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The Rosh Yeshivah’s Mandate

Yisroel Besser

As a youngster, Rav Henach Cohen thought he’d found his calling teaching Torah in Los Angeles. Then a phone call from Rav Aharon Kotler changed his life, and positioned him as one of the primary figures aiding the Lakewood Rosh Yeshivah in his passion of developing the Chinuch Atzmai system to a vibrant, burgeoning educational network. In honor of Rav Aharon’s yahrtzeit, he shares his memories of the challenges and triumphs along the way.

Wednesday, November 23, 2011

It’s hard to imagine a better introduction to the ideals I would discuss with Rabbi Henach Cohen — listening to, and appreciating gedolei Torah — than his reaction when I called to request an interview. He said no.

I suggested that perhaps the encounters and relationships he enjoyed with the great leaders of the Torah world, in his capacity of director of Chinuch Atzmai, could inspire others. He hesitated, then suggested, “I will call the rosh yeshivah and ask his opinion.”

“The rosh yeshivah” he refers to is Rav Malkiel Kotler shlita of Beth Medrash Govoha, grandson of Reb Aharon — whom a much-younger Henach Cohen was privileged to serve, acting as the Rosh Yeshivah ztz”l’s right arm in developing Chinuch Atzmai. Generations have come and gone, Rabbi Cohen has enjoyed a productive career — yet still, he asks.

Ultimately, he agreed to my request, but with a disclaimer.

“We are discussing the Rosh Yeshivah, not me: and before we begin to talk about Reb Aharon, you need to understand something. Chazal say, ‘im rishonim k’malachim — if the earlier generations were like angels …’ He was from a different world than us. Many gedolei Torah arrived here after the war and became roshei yeshivah, but he was a rosh yeshivah back there, while still in his twenties!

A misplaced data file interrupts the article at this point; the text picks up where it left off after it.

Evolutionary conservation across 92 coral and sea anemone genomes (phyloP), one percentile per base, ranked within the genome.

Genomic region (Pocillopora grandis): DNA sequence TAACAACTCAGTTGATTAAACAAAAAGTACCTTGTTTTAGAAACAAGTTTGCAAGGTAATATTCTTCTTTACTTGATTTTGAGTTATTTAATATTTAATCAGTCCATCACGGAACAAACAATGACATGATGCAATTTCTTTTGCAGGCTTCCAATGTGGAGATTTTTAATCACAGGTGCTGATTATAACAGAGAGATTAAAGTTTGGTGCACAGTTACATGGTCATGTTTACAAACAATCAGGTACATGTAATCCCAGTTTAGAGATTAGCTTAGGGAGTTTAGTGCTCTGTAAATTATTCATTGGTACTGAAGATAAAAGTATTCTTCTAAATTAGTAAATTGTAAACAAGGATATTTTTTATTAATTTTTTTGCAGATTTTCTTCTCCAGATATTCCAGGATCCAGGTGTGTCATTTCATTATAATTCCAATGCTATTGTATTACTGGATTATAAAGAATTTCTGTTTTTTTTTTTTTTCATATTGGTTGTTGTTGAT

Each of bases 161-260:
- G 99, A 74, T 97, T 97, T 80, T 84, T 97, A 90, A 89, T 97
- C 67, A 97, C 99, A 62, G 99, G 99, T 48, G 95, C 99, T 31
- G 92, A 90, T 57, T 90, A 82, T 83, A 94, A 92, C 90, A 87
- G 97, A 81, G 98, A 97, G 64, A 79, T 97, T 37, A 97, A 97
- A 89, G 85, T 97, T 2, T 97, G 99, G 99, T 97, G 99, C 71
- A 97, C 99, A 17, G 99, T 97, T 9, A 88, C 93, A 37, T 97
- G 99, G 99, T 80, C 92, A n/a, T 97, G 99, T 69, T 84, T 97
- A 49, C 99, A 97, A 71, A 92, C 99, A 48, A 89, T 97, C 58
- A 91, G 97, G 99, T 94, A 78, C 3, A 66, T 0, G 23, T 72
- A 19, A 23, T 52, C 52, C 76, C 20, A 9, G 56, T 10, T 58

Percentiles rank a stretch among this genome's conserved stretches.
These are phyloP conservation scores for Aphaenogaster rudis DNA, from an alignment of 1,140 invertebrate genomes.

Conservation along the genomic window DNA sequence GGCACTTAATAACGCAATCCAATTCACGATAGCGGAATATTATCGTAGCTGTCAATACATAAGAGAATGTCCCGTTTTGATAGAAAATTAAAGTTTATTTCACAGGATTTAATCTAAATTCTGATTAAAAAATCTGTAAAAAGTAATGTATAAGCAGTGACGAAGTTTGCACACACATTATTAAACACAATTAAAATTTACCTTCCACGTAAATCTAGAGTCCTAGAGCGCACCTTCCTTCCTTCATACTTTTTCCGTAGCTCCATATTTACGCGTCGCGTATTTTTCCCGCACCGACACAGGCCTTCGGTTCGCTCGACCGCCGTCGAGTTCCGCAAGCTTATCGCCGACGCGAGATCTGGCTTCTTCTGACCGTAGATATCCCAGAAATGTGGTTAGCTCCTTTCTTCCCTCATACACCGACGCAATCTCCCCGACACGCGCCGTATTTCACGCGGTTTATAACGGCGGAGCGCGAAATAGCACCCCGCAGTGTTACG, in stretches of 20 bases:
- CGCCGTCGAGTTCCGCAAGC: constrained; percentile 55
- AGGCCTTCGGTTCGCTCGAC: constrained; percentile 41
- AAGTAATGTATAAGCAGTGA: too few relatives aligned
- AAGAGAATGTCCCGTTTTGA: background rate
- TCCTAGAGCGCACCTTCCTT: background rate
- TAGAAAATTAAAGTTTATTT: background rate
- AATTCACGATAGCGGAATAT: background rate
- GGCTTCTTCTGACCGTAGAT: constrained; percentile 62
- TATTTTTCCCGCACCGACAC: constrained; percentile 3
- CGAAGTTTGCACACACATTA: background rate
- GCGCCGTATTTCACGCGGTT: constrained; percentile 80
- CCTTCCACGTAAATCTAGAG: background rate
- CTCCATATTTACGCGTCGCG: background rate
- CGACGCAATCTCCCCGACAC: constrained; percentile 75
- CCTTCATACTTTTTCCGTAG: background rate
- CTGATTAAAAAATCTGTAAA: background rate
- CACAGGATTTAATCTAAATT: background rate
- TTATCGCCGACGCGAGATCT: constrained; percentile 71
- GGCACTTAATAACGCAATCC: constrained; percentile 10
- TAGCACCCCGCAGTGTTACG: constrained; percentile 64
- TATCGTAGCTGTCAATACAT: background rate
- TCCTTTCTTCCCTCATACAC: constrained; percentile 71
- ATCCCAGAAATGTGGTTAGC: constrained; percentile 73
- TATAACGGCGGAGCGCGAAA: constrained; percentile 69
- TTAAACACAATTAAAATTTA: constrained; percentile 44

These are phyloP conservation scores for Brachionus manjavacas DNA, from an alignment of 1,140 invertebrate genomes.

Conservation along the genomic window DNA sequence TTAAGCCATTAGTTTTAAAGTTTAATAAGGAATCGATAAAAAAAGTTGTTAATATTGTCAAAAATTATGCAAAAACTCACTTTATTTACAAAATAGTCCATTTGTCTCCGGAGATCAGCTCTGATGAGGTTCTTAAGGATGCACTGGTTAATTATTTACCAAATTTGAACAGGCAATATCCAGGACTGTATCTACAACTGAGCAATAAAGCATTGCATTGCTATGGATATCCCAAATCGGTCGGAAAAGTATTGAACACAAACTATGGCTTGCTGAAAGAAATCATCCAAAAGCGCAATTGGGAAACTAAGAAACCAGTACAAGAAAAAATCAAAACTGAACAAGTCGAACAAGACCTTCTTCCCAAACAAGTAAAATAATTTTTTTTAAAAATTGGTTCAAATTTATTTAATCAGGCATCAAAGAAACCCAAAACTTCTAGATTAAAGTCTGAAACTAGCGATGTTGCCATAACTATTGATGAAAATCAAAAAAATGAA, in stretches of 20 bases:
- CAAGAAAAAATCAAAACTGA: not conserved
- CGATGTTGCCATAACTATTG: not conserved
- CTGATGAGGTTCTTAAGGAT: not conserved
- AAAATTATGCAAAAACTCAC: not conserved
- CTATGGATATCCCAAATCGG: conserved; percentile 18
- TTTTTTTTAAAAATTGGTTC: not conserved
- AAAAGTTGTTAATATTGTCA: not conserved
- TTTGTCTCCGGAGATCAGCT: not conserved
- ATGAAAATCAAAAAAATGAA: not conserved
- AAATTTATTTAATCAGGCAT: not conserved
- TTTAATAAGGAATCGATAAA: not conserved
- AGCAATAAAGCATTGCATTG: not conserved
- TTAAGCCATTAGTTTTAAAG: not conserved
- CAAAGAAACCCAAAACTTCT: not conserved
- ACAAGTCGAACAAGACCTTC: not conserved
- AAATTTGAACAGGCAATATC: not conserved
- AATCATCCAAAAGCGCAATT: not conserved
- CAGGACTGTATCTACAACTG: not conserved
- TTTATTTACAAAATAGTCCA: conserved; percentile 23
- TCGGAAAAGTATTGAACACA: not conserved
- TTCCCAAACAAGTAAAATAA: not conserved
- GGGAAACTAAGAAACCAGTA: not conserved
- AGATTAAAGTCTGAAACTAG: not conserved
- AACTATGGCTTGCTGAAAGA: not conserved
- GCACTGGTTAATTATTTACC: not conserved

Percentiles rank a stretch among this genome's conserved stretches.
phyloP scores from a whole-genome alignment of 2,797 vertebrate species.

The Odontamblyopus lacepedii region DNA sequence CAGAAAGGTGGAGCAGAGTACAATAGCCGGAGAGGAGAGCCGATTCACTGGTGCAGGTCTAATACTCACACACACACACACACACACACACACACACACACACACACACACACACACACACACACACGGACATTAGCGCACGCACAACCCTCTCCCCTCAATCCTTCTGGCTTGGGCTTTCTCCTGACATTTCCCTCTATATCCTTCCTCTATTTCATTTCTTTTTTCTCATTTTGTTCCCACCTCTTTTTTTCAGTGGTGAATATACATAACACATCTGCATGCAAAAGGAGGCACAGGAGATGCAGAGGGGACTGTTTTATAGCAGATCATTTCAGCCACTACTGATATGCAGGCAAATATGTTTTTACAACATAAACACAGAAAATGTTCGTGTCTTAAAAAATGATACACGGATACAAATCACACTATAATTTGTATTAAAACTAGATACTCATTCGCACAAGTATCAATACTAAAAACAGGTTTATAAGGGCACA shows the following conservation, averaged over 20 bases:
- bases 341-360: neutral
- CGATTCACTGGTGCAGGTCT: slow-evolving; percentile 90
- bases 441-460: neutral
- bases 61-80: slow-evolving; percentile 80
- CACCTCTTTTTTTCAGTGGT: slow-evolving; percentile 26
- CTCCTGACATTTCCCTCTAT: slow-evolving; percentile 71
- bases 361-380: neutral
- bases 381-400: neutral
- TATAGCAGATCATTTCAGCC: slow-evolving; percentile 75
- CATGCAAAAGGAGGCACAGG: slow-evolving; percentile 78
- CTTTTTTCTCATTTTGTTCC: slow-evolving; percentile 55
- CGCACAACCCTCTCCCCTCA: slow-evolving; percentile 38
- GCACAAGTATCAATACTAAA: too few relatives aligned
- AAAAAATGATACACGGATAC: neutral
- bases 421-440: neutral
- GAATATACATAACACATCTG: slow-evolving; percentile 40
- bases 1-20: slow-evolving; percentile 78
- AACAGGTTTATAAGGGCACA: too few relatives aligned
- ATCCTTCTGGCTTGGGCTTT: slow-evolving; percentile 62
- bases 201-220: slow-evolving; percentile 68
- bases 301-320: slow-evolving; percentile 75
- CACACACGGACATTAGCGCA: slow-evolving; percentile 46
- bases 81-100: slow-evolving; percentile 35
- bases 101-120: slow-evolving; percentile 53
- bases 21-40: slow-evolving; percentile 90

“Reb Aharon sat at a table with the Chofetz Chaim, absorbing his mesorah for dealing with Klal Yisrael, with communal issues. The Rosh Yeshivah arrived in America groomed and ready for leadership, already belonging to the nation, committed to its rebirth. He was on fire, burning with zeal, intent on serving, on giving, not on taking. He had no sense of self; nothing belonged to him.”

Reb Henach recalls the furniture in the Rosh Yeshivah’s apartment. “The chairs were mismatched. He had metal beds, like we had as little children. Materialism meant nothing to him.”

Rebbetzin Kotler once gave Reb Henach twenty-five dollars, and asked him to buy the Rosh Yeshivah a new hat, since he was going to Eretz Yisrael, where he would be meeting government leaders and activists.

In the car, Reb Aharon began to protest. “Please, Henach, twenty-five dollars can really help a family in Eretz Yisrael. I have a fine hat already, give me the money.”

But Reb Henach held firm. “The Rebbetzin gave me the money, and it’s a sh’eilah of kavod haTorah. I can’t get involved.”


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